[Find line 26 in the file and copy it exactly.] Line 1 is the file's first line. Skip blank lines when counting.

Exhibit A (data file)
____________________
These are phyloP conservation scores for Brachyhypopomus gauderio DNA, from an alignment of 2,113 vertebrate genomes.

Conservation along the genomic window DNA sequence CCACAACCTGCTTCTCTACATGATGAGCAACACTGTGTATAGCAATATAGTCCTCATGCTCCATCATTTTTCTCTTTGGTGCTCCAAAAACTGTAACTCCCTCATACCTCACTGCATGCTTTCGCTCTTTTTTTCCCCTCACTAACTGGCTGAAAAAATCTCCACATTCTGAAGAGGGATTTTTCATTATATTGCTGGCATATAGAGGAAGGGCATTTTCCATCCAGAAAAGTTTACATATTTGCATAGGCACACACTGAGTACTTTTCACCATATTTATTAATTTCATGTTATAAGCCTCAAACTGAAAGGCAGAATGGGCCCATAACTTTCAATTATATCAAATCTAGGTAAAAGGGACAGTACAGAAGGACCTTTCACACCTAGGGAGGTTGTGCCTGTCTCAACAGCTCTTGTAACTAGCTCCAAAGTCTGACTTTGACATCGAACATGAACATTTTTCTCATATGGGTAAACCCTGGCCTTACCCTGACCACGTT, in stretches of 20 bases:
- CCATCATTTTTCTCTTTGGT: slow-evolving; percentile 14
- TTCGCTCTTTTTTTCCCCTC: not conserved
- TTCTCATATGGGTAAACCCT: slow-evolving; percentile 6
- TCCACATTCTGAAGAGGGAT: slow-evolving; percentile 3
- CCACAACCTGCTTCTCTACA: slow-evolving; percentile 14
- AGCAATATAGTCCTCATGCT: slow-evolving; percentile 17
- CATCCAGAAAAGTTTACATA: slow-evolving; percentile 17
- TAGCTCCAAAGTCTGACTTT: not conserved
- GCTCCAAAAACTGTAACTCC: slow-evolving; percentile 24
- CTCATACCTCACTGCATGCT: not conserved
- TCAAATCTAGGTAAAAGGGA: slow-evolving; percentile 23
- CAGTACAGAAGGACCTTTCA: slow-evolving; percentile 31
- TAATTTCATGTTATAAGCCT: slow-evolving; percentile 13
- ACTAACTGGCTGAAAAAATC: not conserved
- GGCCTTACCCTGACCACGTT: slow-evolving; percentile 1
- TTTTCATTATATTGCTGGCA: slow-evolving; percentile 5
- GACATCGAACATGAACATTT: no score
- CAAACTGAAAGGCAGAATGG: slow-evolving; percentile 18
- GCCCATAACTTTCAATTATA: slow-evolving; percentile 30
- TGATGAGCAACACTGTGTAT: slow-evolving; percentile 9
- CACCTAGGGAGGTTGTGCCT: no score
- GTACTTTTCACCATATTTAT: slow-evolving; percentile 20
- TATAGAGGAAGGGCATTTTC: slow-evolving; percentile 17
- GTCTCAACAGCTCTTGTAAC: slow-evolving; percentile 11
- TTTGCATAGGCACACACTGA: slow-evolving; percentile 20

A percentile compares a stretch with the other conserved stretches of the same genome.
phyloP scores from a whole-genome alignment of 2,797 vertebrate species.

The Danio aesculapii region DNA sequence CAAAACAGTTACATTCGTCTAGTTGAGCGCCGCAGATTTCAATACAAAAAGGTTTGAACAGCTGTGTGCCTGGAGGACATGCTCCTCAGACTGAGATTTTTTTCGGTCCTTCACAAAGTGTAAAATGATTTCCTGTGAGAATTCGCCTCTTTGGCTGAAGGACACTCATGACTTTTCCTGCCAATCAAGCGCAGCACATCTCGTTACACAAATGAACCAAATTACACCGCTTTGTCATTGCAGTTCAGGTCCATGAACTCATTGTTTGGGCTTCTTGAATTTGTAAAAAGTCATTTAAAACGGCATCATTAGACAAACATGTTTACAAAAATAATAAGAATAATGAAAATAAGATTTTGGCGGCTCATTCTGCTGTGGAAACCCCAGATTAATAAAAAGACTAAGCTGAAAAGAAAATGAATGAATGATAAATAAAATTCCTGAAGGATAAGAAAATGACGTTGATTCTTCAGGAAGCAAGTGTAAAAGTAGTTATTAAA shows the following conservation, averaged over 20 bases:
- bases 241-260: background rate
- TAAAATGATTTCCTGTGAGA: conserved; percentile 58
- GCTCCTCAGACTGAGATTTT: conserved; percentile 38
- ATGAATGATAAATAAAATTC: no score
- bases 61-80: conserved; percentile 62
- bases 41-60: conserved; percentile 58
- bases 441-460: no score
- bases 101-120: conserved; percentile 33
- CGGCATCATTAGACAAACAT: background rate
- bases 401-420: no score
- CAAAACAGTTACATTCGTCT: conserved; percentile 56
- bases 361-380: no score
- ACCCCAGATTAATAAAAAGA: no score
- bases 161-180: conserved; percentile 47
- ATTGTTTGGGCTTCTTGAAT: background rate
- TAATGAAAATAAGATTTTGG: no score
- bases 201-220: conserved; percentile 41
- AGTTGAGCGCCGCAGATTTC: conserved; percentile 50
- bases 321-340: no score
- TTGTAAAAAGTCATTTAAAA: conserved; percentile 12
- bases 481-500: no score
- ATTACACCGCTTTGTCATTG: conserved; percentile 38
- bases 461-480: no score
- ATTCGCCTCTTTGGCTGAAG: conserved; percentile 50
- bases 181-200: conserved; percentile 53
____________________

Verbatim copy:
- GTCTCAACAGCTCTTGTAAC: slow-evolving; percentile 11